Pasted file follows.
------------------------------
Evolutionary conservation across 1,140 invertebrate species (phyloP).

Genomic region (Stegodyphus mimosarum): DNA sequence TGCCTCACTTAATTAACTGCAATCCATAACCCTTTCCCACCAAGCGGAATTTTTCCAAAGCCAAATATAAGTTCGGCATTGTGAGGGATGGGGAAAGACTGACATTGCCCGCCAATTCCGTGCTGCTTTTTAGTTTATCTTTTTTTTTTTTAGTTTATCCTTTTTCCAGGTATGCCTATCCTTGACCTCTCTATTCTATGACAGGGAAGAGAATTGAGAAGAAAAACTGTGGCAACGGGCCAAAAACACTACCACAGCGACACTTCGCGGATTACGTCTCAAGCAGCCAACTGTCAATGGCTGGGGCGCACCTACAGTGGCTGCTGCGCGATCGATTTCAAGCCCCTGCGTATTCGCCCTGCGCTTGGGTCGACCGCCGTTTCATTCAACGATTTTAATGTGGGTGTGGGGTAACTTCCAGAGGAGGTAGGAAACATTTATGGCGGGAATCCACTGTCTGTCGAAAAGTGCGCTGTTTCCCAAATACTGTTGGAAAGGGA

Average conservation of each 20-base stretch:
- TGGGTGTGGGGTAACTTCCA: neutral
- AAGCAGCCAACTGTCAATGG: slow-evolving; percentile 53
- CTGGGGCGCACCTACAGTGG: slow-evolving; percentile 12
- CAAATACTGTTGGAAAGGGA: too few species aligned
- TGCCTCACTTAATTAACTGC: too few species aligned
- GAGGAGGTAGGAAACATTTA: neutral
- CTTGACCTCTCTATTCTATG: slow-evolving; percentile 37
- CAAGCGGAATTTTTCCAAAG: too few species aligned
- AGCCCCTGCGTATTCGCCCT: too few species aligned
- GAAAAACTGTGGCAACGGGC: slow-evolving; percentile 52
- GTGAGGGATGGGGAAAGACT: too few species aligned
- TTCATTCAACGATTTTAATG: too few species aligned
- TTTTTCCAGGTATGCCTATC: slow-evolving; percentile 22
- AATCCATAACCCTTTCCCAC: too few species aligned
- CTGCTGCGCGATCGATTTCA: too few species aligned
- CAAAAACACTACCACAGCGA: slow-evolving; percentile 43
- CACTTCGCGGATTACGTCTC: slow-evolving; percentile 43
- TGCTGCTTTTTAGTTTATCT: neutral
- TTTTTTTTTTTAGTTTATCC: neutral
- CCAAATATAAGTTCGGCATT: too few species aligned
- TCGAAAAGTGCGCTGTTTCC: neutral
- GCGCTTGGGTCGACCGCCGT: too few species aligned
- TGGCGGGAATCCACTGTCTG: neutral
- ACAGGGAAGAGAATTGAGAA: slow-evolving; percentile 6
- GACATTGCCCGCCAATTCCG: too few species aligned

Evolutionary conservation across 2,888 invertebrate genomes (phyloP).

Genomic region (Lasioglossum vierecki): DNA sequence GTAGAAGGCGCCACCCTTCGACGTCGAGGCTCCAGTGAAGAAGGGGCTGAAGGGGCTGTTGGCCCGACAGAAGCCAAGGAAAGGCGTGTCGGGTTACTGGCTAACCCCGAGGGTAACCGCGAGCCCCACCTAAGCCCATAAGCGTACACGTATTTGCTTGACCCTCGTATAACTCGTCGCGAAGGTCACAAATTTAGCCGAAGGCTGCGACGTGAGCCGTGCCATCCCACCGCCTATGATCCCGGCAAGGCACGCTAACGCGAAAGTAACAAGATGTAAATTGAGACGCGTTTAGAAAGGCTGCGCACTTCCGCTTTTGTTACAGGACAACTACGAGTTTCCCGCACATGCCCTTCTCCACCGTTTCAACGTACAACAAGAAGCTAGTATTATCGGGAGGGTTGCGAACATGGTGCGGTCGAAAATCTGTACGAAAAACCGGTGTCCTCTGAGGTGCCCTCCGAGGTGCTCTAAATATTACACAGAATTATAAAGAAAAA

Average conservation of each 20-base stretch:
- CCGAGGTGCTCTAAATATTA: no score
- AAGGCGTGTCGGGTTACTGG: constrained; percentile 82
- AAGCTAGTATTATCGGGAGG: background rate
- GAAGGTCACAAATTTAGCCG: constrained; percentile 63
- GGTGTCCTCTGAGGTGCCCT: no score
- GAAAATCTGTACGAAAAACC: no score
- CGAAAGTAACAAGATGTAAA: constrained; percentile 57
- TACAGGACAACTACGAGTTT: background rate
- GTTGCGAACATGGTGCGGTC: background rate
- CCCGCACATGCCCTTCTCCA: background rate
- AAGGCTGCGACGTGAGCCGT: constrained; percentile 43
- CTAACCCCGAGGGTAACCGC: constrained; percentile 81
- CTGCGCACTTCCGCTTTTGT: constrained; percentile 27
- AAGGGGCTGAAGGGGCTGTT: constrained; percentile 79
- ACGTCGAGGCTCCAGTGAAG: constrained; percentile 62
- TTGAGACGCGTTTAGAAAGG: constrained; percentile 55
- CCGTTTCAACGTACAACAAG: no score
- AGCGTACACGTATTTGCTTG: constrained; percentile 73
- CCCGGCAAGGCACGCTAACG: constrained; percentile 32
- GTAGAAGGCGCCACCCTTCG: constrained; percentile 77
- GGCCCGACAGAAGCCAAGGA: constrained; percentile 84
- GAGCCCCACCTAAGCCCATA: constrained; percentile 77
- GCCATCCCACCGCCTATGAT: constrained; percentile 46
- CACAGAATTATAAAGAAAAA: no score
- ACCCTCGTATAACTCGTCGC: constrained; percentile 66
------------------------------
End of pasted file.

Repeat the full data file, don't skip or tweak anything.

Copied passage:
Evolutionary conservation across 1,140 invertebrate species (phyloP).

Genomic region (Stegodyphus mimosarum): DNA sequence TGCCTCACTTAATTAACTGCAATCCATAACCCTTTCCCACCAAGCGGAATTTTTCCAAAGCCAAATATAAGTTCGGCATTGTGAGGGATGGGGAAAGACTGACATTGCCCGCCAATTCCGTGCTGCTTTTTAGTTTATCTTTTTTTTTTTTAGTTTATCCTTTTTCCAGGTATGCCTATCCTTGACCTCTCTATTCTATGACAGGGAAGAGAATTGAGAAGAAAAACTGTGGCAACGGGCCAAAAACACTACCACAGCGACACTTCGCGGATTACGTCTCAAGCAGCCAACTGTCAATGGCTGGGGCGCACCTACAGTGGCTGCTGCGCGATCGATTTCAAGCCCCTGCGTATTCGCCCTGCGCTTGGGTCGACCGCCGTTTCATTCAACGATTTTAATGTGGGTGTGGGGTAACTTCCAGAGGAGGTAGGAAACATTTATGGCGGGAATCCACTGTCTGTCGAAAAGTGCGCTGTTTCCCAAATACTGTTGGAAAGGGA

Average conservation of each 20-base stretch:
- TGGGTGTGGGGTAACTTCCA: neutral
- AAGCAGCCAACTGTCAATGG: slow-evolving; percentile 53
- CTGGGGCGCACCTACAGTGG: slow-evolving; percentile 12
- CAAATACTGTTGGAAAGGGA: too few species aligned
- TGCCTCACTTAATTAACTGC: too few species aligned
- GAGGAGGTAGGAAACATTTA: neutral
- CTTGACCTCTCTATTCTATG: slow-evolving; percentile 37
- CAAGCGGAATTTTTCCAAAG: too few species aligned
- AGCCCCTGCGTATTCGCCCT: too few species aligned
- GAAAAACTGTGGCAACGGGC: slow-evolving; percentile 52
- GTGAGGGATGGGGAAAGACT: too few species aligned
- TTCATTCAACGATTTTAATG: too few species aligned
- TTTTTCCAGGTATGCCTATC: slow-evolving; percentile 22
- AATCCATAACCCTTTCCCAC: too few species aligned
- CTGCTGCGCGATCGATTTCA: too few species aligned
- CAAAAACACTACCACAGCGA: slow-evolving; percentile 43
- CACTTCGCGGATTACGTCTC: slow-evolving; percentile 43
- TGCTGCTTTTTAGTTTATCT: neutral
- TTTTTTTTTTTAGTTTATCC: neutral
- CCAAATATAAGTTCGGCATT: too few species aligned
- TCGAAAAGTGCGCTGTTTCC: neutral
- GCGCTTGGGTCGACCGCCGT: too few species aligned
- TGGCGGGAATCCACTGTCTG: neutral
- ACAGGGAAGAGAATTGAGAA: slow-evolving; percentile 6
- GACATTGCCCGCCAATTCCG: too few species aligned

Evolutionary conservation across 2,888 invertebrate genomes (phyloP).

Genomic region (Lasioglossum vierecki): DNA sequence GTAGAAGGCGCCACCCTTCGACGTCGAGGCTCCAGTGAAGAAGGGGCTGAAGGGGCTGTTGGCCCGACAGAAGCCAAGGAAAGGCGTGTCGGGTTACTGGCTAACCCCGAGGGTAACCGCGAGCCCCACCTAAGCCCATAAGCGTACACGTATTTGCTTGACCCTCGTATAACTCGTCGCGAAGGTCACAAATTTAGCCGAAGGCTGCGACGTGAGCCGTGCCATCCCACCGCCTATGATCCCGGCAAGGCACGCTAACGCGAAAGTAACAAGATGTAAATTGAGACGCGTTTAGAAAGGCTGCGCACTTCCGCTTTTGTTACAGGACAACTACGAGTTTCCCGCACATGCCCTTCTCCACCGTTTCAACGTACAACAAGAAGCTAGTATTATCGGGAGGGTTGCGAACATGGTGCGGTCGAAAATCTGTACGAAAAACCGGTGTCCTCTGAGGTGCCCTCCGAGGTGCTCTAAATATTACACAGAATTATAAAGAAAAA

Average conservation of each 20-base stretch:
- CCGAGGTGCTCTAAATATTA: no score
- AAGGCGTGTCGGGTTACTGG: constrained; percentile 82
- AAGCTAGTATTATCGGGAGG: background rate
- GAAGGTCACAAATTTAGCCG: constrained; percentile 63
- GGTGTCCTCTGAGGTGCCCT: no score
- GAAAATCTGTACGAAAAACC: no score
- CGAAAGTAACAAGATGTAAA: constrained; percentile 57
- TACAGGACAACTACGAGTTT: background rate
- GTTGCGAACATGGTGCGGTC: background rate
- CCCGCACATGCCCTTCTCCA: background rate
- AAGGCTGCGACGTGAGCCGT: constrained; percentile 43
- CTAACCCCGAGGGTAACCGC: constrained; percentile 81
- CTGCGCACTTCCGCTTTTGT: constrained; percentile 27
- AAGGGGCTGAAGGGGCTGTT: constrained; percentile 79
- ACGTCGAGGCTCCAGTGAAG: constrained; percentile 62
- TTGAGACGCGTTTAGAAAGG: constrained; percentile 55
- CCGTTTCAACGTACAACAAG: no score
- AGCGTACACGTATTTGCTTG: constrained; percentile 73
- CCCGGCAAGGCACGCTAACG: constrained; percentile 32
- GTAGAAGGCGCCACCCTTCG: constrained; percentile 77
- GGCCCGACAGAAGCCAAGGA: constrained; percentile 84
- GAGCCCCACCTAAGCCCATA: constrained; percentile 77
- GCCATCCCACCGCCTATGAT: constrained; percentile 46
- CACAGAATTATAAAGAAAAA: no score
- ACCCTCGTATAACTCGTCGC: constrained; percentile 66